Synchronome history

Synchronome was established in 1895 by Frank Hope-Jones, the youngest of nine children born to William and Agnes Hope-Jones of Birkenhead, on the Wirral. Frank's older brother Robert Hope-Jones was a pioneer in the field of electric organs, and aided early experiments adapting clock movements with electricity. Another brother, Kenyon, derived the name Synchronome from ancient Greek: syn (with), chronos (time) and nomos (law) – in accordance with the law of time.

Frank Hope-Jones, 1867-1950

Early letterhead, showing multiple dials wired to a master clock

The Synchronome system enabled any number of wall clocks, known as slave dials, to be connected in series and synchronised via electrical impulses from a master clock. Suddenly, every clock in a factory, or school, or department store, could tell exactly the same time, all the time. Major installations in the public and private sectors up and down Britain saw Synchronome become a well-established firm, with an impressive client list.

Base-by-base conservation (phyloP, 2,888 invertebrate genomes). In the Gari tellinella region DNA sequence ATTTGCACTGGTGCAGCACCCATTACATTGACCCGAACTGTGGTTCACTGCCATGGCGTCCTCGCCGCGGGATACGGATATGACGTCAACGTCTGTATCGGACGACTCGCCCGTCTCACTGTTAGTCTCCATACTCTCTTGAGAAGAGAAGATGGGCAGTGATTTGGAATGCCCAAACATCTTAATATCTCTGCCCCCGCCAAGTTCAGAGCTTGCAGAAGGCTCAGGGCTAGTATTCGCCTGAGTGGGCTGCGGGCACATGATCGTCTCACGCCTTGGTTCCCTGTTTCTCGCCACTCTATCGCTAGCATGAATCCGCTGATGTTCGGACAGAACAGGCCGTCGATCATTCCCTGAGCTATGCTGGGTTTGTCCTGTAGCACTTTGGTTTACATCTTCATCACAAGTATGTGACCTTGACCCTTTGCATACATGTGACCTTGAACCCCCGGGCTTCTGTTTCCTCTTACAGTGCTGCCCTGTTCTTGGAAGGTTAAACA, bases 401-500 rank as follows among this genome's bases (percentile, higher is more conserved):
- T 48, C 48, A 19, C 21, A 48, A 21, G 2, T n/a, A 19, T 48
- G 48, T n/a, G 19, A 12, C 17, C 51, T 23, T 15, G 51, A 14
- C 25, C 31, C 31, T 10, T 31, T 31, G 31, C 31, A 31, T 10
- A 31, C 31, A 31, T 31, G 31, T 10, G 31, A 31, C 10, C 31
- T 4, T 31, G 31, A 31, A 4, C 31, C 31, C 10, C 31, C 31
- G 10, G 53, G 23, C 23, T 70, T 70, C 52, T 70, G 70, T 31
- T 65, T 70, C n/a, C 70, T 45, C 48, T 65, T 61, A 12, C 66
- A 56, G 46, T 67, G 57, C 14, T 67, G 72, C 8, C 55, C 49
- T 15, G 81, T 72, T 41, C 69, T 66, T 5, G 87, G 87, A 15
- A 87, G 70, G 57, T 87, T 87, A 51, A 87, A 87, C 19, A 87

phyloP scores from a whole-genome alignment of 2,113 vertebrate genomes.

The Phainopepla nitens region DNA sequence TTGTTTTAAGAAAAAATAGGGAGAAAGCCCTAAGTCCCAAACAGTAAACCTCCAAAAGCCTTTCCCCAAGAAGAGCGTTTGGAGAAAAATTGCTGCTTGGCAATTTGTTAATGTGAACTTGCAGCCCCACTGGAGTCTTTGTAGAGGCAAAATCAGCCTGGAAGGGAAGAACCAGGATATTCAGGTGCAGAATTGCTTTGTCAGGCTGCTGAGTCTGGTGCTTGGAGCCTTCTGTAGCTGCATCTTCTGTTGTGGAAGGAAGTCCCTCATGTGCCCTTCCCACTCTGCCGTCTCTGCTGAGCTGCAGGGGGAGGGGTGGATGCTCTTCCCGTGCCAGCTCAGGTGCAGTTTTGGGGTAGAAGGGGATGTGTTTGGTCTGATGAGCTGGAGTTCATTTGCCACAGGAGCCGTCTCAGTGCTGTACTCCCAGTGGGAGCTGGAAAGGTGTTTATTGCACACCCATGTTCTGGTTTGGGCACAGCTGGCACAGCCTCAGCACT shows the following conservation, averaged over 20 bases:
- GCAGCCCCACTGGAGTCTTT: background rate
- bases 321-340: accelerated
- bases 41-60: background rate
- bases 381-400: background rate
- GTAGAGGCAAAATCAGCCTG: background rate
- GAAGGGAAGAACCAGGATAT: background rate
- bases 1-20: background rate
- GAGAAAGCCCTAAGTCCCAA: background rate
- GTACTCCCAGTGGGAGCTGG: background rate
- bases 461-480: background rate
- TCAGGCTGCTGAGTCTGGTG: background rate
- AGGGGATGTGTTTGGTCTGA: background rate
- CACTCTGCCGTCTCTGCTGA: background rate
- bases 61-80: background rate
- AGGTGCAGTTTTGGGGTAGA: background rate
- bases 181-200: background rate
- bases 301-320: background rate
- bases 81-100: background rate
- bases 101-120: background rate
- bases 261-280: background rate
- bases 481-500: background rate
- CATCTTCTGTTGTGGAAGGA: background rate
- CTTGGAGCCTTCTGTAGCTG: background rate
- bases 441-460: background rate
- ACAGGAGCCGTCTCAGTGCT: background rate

Flagship clocks with Synchronome movements at Liberty (left) and Selfridges (right) in London

A display clock for the Sunderland Daily Echo

Frank Hope-Jones authored several books and delivered numerous lectures and radio broadcasts on the subject of timekeeping. He personally announced the first introduction of British Summer Time on BBC radio in 1923, counting down the last five seconds of the hour. Subsequently, he suggested that the BBC collaborate with the Royal Observatory, Greenwich to regularly transmit accurate time signals, which led to the famous six 'pips.'

The BBC's iconic six 'pips' time signal originated with an idea proposed by Frank Hope-Jones

Highly eccentric and tirelessly self-promoting, Frank was a familiar figure in horological circles and beyond. He often referred to himself as Old Father Time, creating a company logo that depicted this mythical character, whose origins date back to the Greek god Cronos.

After going through various iterations in the 20th century, the Synchronome brand was relaunched in the 21st by Mark Hope-Jones, Frank's great-great-great-nephew. The focus today is on individual, hand-crafted wall clocks that draw on Synchronome's history and recreate historic designs, but in modern, modular colourways and with easy-to-maintain quartz movements. Originally the wall dials were slaves to a master clock, but now they are their own masters - free, autonomous, and independent.